D. Md. Notes Split Re Burden of Persuasion in FMLA Context
Per Jordan v. Radiology Imaging Associates, --- F.Supp.2d ----, 2008 WL 4286840 (D. Md. Sept. 12, 2008):
Therefore, an employer that does not restore an employee returning from FMLA [Family Medical Leave Act] leave can avoid liability by showing “that [the] employee would not otherwise have been employed at the time reinstatement is requested.” Yashenko, 446 F.3d at 549 (citing 29 C.F.R. § 825.216(a)). FN3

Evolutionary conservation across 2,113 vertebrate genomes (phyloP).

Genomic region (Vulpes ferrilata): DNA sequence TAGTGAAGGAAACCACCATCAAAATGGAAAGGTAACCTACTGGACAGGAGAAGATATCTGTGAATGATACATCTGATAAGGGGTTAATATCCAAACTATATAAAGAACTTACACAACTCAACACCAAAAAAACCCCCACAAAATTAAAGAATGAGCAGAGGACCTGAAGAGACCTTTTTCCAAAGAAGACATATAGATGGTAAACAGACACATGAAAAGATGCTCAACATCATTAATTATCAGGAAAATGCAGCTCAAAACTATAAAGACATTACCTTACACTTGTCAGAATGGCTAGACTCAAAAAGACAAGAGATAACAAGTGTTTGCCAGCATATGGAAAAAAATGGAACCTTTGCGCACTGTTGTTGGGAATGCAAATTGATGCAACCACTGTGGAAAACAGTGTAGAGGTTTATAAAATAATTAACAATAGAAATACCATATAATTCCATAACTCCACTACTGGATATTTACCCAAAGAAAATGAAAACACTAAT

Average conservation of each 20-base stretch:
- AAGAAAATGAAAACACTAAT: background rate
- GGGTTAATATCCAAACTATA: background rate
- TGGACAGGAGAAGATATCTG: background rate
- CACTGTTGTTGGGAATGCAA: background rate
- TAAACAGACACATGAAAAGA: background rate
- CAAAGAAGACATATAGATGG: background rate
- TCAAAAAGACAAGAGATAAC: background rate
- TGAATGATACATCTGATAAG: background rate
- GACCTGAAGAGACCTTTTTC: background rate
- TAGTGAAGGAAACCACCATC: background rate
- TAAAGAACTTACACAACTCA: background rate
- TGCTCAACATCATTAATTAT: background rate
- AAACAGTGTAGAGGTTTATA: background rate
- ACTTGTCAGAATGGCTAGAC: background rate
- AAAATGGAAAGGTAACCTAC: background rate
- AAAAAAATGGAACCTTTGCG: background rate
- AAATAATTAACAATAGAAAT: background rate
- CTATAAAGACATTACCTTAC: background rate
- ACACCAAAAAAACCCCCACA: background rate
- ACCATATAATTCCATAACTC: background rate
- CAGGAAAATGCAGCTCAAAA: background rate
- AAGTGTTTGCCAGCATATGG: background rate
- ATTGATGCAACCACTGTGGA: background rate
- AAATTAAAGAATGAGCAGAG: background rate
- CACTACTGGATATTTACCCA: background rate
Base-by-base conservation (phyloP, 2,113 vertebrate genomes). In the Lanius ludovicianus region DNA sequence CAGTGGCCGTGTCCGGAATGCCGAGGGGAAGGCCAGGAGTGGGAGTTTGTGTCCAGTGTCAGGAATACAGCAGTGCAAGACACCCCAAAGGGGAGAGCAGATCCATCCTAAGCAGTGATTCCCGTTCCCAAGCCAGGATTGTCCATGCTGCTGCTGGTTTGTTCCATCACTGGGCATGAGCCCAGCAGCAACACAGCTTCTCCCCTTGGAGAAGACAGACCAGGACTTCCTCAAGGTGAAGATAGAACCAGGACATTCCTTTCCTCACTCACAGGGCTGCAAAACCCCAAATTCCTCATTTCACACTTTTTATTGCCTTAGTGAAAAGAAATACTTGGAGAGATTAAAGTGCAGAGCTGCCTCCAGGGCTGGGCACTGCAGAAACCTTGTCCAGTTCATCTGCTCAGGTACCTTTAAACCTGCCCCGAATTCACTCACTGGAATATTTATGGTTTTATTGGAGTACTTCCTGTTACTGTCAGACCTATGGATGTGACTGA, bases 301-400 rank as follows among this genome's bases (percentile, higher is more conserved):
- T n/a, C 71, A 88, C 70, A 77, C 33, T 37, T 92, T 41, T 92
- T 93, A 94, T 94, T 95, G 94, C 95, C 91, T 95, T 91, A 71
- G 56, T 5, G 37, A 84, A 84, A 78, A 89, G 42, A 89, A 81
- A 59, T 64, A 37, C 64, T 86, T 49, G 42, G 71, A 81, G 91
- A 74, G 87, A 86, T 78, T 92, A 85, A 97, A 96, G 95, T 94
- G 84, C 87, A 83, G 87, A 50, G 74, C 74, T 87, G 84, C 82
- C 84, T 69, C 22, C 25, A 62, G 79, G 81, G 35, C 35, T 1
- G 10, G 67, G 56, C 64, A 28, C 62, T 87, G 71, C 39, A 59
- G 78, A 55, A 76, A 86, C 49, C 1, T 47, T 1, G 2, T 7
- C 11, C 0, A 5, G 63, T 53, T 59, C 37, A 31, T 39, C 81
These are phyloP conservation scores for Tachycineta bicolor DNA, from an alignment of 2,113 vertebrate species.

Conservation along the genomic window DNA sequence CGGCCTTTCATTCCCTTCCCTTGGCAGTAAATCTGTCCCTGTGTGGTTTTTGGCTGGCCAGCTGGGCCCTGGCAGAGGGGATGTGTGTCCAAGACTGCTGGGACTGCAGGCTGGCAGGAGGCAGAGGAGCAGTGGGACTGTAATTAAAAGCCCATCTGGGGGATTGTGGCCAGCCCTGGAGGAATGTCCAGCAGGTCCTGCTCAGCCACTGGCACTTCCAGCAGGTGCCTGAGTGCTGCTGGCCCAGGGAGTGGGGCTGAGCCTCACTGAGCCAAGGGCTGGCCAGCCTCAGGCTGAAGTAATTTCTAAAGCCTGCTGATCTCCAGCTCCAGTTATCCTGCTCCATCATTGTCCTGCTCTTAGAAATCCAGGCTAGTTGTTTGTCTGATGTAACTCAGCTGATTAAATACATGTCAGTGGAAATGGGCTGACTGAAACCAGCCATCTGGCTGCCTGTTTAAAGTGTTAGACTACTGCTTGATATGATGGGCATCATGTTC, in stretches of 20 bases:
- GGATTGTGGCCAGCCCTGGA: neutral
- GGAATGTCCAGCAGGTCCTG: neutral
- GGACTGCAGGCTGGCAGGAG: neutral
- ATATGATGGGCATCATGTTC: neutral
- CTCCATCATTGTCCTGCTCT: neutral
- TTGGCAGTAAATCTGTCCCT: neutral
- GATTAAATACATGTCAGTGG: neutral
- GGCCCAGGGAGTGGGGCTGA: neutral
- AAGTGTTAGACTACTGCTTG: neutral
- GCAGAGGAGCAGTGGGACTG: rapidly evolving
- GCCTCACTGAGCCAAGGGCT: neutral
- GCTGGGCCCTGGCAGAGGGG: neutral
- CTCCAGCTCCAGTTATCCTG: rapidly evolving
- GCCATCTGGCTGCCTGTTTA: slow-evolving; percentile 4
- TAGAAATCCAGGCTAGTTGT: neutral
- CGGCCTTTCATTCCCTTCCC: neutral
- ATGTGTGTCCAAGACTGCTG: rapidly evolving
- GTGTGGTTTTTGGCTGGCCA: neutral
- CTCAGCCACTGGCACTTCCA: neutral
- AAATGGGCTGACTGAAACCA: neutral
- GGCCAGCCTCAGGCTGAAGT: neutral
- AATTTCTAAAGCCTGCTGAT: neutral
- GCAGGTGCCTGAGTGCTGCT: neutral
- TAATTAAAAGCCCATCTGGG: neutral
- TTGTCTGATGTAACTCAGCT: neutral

FN3. The Fourth Circuit has interpreted this standard to put a burden of production on the employer. Yashenko, 446 F.3d at 549. When an employee shows that she is entitled to restoration under the FMLA, the employer must “come forward with evidence that it would have discharged the employee whether or not he took FMLA leave .” Id. However, the Fourth Circuit has not resolved which party will bear the ultimate burden of persuasion. Id. (stating that an employee's claim failed because the employer had presented evidence that the plaintiff was terminated in a reorganization and the employee failed to offer evidence to “dispute the company's contention that Yashenko's position was eliminated in a legitimate reorganization”). There is currently a circuit split on the burden of proof issue. Compare Rice v. Sunrise Express, 209 F.3d 1008, 1018 (7th Cir.2000) (ultimate burden falls on employee), with Smith v. Difee Ford-Lincoln-Mercury, Inc., 298 F.3d 955, 963 (10th Cir.2002) (employer has the ultimate burden).